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Monday, 29 June 2020

A new world

Well, we didn't expect that to happen so quickly.

Let's just take a quick recap of the shifts in defence and security policy over the past few years. Reviews are now normally every five years; past reviews in 2010 and 2015 were typical dilettante Cameronian fudges; the future was supranational and international, UN good, NATO good, EU better. And we've ended up with a pair of carriers that were obsolete as soon as they rolled down the slipway, so vulnerable to a new generation of hypersonic missiles that they can't be let anywhere near a war zone. Possibly useful as a platform for fishing surveillance drones, though - anchored in the North Sea, bang in the middle of our EEZ, each housing a clutch of admirals. Unless we can persuade the EU Navy to buy one. Our Type 45's may be able to detect and shoot down a cricket ball travelling at the speed of sound, but that's not much use when the enemy are using missiles a lot faster than the speed of sound rather than fast cricket balls to sink our carriers.

Anyway, from 2017 Mark Sedwill was charged with conducting a run-up to the 2020 review, which needed to be broadened to include threats from State Actors. Tanks are out, deniable actions by unmarked troops are in. As Putin has shown in the Donbass, you can get away with it. And as the Salisbury poisonings and a score more GRU assassinations elsewhere have shown, even when they know it's you, what can they do, apart from ineffective sanctions and a handful of diplomatic expulsions? So long as Germany is dependent on Putin's gas, he has a get-out-of-jail-free card. China too has been a disruptor, using state cyber attacks on other nations' infrastructures as well as armies of hackers who infiltrate and disrupt social media. Iran's shipnapping in the gulf is open.

If Cameron was a dilettante, May was Queen of Chaos. She hadn't got a clue what she wanted, so long as she could keep it secret and keep the public, non-government experts and parliament away. Catastrophe May was a brainless ditherer, a dunderhead. On the basis that any plan was better than no plan, Sedwill acted in what he genuinely thought were the nation's best interests. He went to Washington to talk with those conducting Trump's review. He sent trusted civil servants to Brussels to tentatively commit the UK to EU defence plans. He invented the 'Fusion' strategy, allowing the UK to do everything at once with an Eton mess of defence, security, economic and other resources.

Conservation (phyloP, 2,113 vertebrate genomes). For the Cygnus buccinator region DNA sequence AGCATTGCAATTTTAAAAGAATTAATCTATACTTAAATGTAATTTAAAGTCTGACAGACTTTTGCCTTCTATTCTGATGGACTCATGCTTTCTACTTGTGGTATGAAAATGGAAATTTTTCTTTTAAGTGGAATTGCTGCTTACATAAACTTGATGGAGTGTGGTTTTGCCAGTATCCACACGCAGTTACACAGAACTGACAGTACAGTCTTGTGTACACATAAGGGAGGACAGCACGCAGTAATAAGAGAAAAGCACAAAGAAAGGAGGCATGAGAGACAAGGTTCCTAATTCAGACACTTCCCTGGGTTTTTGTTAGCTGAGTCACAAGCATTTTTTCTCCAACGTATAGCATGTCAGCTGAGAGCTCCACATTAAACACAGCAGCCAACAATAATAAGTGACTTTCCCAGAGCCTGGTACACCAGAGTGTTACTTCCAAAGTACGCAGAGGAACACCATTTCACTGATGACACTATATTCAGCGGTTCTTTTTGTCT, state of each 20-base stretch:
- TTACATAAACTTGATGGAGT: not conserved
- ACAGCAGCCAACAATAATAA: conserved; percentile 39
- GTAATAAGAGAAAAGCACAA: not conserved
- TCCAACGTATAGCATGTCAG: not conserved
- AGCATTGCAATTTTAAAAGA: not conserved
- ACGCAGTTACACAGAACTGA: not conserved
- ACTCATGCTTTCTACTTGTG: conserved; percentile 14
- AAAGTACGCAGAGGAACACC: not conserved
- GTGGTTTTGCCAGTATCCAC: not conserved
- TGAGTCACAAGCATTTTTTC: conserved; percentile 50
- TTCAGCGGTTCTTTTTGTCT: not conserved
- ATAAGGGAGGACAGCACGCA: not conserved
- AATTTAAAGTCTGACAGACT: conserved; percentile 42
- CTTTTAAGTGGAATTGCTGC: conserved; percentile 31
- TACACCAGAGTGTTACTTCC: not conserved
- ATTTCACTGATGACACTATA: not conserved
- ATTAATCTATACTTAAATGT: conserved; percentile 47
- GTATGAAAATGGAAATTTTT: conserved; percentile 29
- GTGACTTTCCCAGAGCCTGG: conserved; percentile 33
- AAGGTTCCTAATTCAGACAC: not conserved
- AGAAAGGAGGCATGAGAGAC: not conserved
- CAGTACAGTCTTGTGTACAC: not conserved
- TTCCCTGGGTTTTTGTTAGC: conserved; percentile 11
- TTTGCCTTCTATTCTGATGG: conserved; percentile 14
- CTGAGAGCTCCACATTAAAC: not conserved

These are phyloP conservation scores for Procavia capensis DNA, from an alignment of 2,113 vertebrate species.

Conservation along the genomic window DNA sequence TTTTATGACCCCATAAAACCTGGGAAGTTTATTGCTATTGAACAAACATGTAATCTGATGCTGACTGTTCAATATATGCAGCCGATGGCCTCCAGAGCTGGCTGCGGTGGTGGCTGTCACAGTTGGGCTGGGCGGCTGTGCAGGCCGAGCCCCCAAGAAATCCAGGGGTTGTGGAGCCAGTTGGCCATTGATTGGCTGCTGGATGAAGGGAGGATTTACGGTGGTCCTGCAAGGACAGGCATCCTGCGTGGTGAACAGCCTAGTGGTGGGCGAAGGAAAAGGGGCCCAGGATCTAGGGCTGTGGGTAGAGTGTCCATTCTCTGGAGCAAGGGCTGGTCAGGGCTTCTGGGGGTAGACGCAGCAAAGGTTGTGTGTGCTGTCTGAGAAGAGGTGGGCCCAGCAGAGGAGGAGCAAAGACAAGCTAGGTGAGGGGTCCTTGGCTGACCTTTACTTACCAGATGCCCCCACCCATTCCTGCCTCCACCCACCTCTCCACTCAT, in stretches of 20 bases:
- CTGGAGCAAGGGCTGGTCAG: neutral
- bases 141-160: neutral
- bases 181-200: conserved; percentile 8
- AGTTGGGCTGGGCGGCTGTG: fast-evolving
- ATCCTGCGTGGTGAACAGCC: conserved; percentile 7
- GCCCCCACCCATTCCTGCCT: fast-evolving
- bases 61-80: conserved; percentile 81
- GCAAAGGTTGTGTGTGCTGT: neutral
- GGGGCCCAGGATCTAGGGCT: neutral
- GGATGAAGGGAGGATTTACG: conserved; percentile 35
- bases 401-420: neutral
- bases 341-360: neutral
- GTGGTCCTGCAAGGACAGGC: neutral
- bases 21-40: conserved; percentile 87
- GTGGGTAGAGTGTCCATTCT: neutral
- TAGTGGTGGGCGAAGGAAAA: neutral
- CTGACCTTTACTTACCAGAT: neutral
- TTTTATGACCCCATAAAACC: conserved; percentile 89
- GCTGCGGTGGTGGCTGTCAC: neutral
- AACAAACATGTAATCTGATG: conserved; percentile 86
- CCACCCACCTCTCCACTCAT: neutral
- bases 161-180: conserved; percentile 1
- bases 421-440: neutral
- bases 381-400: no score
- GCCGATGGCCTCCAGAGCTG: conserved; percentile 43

None of this made it through to what was scheduled to be the 2020 defence and security review. On taking office in 2019 Boris radically altered the terms of reference and downgraded Sedwill's role. Dominic Cummings had also long been a vocal critic of the UK's disastrous defence procurement regime. When Covid demonstrated that Whitehall's procurement systems couldn't even procure a few boxes of gowns and face masks, it was also an explicit admission that our mandarins couldn't be trusted with buying stuff like ships. Dom has written on his blog, bookmarked here, that utterly unfit Whitehall procurement "has continued to squander billions of pounds, enriching some of the worst corporate looters and corrupting public life via the revolving door of officials/lobbyists".

Champions for the MoD such as Michael Fallon and George Robertson have tried to not only hold the UK to our 2% of GDP commitment for defence but to increase this to 2.5% or even 3%. Defence interests - the admirals and generals - have done everything they can to ringfence 'their' 2% to tanks and ships and fast jets. Simply, their ideas are as redundant as the useless carriers we've just acquired.

The USMC has just junked all its tanks.